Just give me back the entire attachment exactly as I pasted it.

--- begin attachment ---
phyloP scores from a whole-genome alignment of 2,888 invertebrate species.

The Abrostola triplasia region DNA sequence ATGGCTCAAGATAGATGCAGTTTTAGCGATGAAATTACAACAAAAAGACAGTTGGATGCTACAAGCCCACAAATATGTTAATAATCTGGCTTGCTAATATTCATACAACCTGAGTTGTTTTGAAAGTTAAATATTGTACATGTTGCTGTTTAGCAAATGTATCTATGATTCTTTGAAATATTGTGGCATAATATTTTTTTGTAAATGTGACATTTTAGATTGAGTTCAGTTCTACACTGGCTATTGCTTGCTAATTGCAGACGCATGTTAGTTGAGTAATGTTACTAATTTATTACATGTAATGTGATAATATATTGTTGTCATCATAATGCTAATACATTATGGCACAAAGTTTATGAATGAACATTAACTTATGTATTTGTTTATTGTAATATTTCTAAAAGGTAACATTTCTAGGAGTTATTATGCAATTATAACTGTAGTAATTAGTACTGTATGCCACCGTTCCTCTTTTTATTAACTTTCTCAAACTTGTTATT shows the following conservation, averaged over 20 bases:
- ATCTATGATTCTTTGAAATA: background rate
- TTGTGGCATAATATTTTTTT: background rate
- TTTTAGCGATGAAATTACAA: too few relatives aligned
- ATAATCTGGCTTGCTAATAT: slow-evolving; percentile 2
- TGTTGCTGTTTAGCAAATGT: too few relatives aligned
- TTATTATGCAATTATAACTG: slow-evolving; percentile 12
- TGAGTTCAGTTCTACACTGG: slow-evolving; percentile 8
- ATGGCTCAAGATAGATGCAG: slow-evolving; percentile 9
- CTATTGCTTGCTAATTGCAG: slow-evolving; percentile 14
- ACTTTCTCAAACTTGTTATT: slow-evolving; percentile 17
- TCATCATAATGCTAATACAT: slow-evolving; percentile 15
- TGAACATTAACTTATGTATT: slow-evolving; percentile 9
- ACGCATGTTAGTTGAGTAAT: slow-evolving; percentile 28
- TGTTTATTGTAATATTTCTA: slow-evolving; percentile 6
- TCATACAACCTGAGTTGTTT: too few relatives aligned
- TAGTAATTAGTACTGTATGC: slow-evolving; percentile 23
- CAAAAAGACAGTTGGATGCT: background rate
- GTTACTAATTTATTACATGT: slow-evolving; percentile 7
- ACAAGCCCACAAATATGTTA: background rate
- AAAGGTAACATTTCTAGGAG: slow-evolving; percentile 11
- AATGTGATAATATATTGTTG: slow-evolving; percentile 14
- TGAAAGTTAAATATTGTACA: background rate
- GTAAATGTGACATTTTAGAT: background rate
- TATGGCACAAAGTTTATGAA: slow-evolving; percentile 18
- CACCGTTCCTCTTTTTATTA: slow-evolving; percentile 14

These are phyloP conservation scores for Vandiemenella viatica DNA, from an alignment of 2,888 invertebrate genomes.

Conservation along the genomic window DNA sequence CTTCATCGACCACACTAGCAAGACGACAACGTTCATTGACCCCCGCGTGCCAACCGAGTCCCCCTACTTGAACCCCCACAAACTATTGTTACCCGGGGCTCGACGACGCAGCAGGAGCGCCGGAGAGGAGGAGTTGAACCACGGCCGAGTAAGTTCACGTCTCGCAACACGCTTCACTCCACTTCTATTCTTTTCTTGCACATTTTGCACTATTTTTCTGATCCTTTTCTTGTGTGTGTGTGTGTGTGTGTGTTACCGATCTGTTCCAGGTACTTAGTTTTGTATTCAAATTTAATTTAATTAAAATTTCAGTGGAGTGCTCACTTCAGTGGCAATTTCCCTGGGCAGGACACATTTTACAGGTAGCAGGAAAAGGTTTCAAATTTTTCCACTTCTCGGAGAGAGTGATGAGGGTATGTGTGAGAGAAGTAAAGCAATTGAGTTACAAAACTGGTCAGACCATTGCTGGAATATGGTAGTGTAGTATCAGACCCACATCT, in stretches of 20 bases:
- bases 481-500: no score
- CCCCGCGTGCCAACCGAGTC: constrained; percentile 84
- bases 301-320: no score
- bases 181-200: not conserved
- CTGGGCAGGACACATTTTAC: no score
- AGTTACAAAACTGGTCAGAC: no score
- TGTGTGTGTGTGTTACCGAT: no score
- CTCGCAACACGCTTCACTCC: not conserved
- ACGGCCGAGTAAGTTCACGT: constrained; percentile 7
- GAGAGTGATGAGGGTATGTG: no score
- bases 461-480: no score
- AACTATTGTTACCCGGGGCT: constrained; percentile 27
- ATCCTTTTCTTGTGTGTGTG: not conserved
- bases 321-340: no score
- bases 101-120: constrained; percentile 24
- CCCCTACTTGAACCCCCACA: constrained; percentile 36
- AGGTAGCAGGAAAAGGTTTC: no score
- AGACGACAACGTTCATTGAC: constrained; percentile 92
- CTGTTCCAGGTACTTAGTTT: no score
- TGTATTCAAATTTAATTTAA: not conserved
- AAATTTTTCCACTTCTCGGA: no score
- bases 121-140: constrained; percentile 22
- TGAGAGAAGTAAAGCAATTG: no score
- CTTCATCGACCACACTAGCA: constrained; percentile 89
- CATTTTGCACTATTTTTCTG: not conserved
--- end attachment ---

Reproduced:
phyloP scores from a whole-genome alignment of 2,888 invertebrate species.

The Abrostola triplasia region DNA sequence ATGGCTCAAGATAGATGCAGTTTTAGCGATGAAATTACAACAAAAAGACAGTTGGATGCTACAAGCCCACAAATATGTTAATAATCTGGCTTGCTAATATTCATACAACCTGAGTTGTTTTGAAAGTTAAATATTGTACATGTTGCTGTTTAGCAAATGTATCTATGATTCTTTGAAATATTGTGGCATAATATTTTTTTGTAAATGTGACATTTTAGATTGAGTTCAGTTCTACACTGGCTATTGCTTGCTAATTGCAGACGCATGTTAGTTGAGTAATGTTACTAATTTATTACATGTAATGTGATAATATATTGTTGTCATCATAATGCTAATACATTATGGCACAAAGTTTATGAATGAACATTAACTTATGTATTTGTTTATTGTAATATTTCTAAAAGGTAACATTTCTAGGAGTTATTATGCAATTATAACTGTAGTAATTAGTACTGTATGCCACCGTTCCTCTTTTTATTAACTTTCTCAAACTTGTTATT shows the following conservation, averaged over 20 bases:
- ATCTATGATTCTTTGAAATA: background rate
- TTGTGGCATAATATTTTTTT: background rate
- TTTTAGCGATGAAATTACAA: too few relatives aligned
- ATAATCTGGCTTGCTAATAT: slow-evolving; percentile 2
- TGTTGCTGTTTAGCAAATGT: too few relatives aligned
- TTATTATGCAATTATAACTG: slow-evolving; percentile 12
- TGAGTTCAGTTCTACACTGG: slow-evolving; percentile 8
- ATGGCTCAAGATAGATGCAG: slow-evolving; percentile 9
- CTATTGCTTGCTAATTGCAG: slow-evolving; percentile 14
- ACTTTCTCAAACTTGTTATT: slow-evolving; percentile 17
- TCATCATAATGCTAATACAT: slow-evolving; percentile 15
- TGAACATTAACTTATGTATT: slow-evolving; percentile 9
- ACGCATGTTAGTTGAGTAAT: slow-evolving; percentile 28
- TGTTTATTGTAATATTTCTA: slow-evolving; percentile 6
- TCATACAACCTGAGTTGTTT: too few relatives aligned
- TAGTAATTAGTACTGTATGC: slow-evolving; percentile 23
- CAAAAAGACAGTTGGATGCT: background rate
- GTTACTAATTTATTACATGT: slow-evolving; percentile 7
- ACAAGCCCACAAATATGTTA: background rate
- AAAGGTAACATTTCTAGGAG: slow-evolving; percentile 11
- AATGTGATAATATATTGTTG: slow-evolving; percentile 14
- TGAAAGTTAAATATTGTACA: background rate
- GTAAATGTGACATTTTAGAT: background rate
- TATGGCACAAAGTTTATGAA: slow-evolving; percentile 18
- CACCGTTCCTCTTTTTATTA: slow-evolving; percentile 14

These are phyloP conservation scores for Vandiemenella viatica DNA, from an alignment of 2,888 invertebrate genomes.

Conservation along the genomic window DNA sequence CTTCATCGACCACACTAGCAAGACGACAACGTTCATTGACCCCCGCGTGCCAACCGAGTCCCCCTACTTGAACCCCCACAAACTATTGTTACCCGGGGCTCGACGACGCAGCAGGAGCGCCGGAGAGGAGGAGTTGAACCACGGCCGAGTAAGTTCACGTCTCGCAACACGCTTCACTCCACTTCTATTCTTTTCTTGCACATTTTGCACTATTTTTCTGATCCTTTTCTTGTGTGTGTGTGTGTGTGTGTGTTACCGATCTGTTCCAGGTACTTAGTTTTGTATTCAAATTTAATTTAATTAAAATTTCAGTGGAGTGCTCACTTCAGTGGCAATTTCCCTGGGCAGGACACATTTTACAGGTAGCAGGAAAAGGTTTCAAATTTTTCCACTTCTCGGAGAGAGTGATGAGGGTATGTGTGAGAGAAGTAAAGCAATTGAGTTACAAAACTGGTCAGACCATTGCTGGAATATGGTAGTGTAGTATCAGACCCACATCT, in stretches of 20 bases:
- bases 481-500: no score
- CCCCGCGTGCCAACCGAGTC: constrained; percentile 84
- bases 301-320: no score
- bases 181-200: not conserved
- CTGGGCAGGACACATTTTAC: no score
- AGTTACAAAACTGGTCAGAC: no score
- TGTGTGTGTGTGTTACCGAT: no score
- CTCGCAACACGCTTCACTCC: not conserved
- ACGGCCGAGTAAGTTCACGT: constrained; percentile 7
- GAGAGTGATGAGGGTATGTG: no score
- bases 461-480: no score
- AACTATTGTTACCCGGGGCT: constrained; percentile 27
- ATCCTTTTCTTGTGTGTGTG: not conserved
- bases 321-340: no score
- bases 101-120: constrained; percentile 24
- CCCCTACTTGAACCCCCACA: constrained; percentile 36
- AGGTAGCAGGAAAAGGTTTC: no score
- AGACGACAACGTTCATTGAC: constrained; percentile 92
- CTGTTCCAGGTACTTAGTTT: no score
- TGTATTCAAATTTAATTTAA: not conserved
- AAATTTTTCCACTTCTCGGA: no score
- bases 121-140: constrained; percentile 22
- TGAGAGAAGTAAAGCAATTG: no score
- CTTCATCGACCACACTAGCA: constrained; percentile 89
- CATTTTGCACTATTTTTCTG: not conserved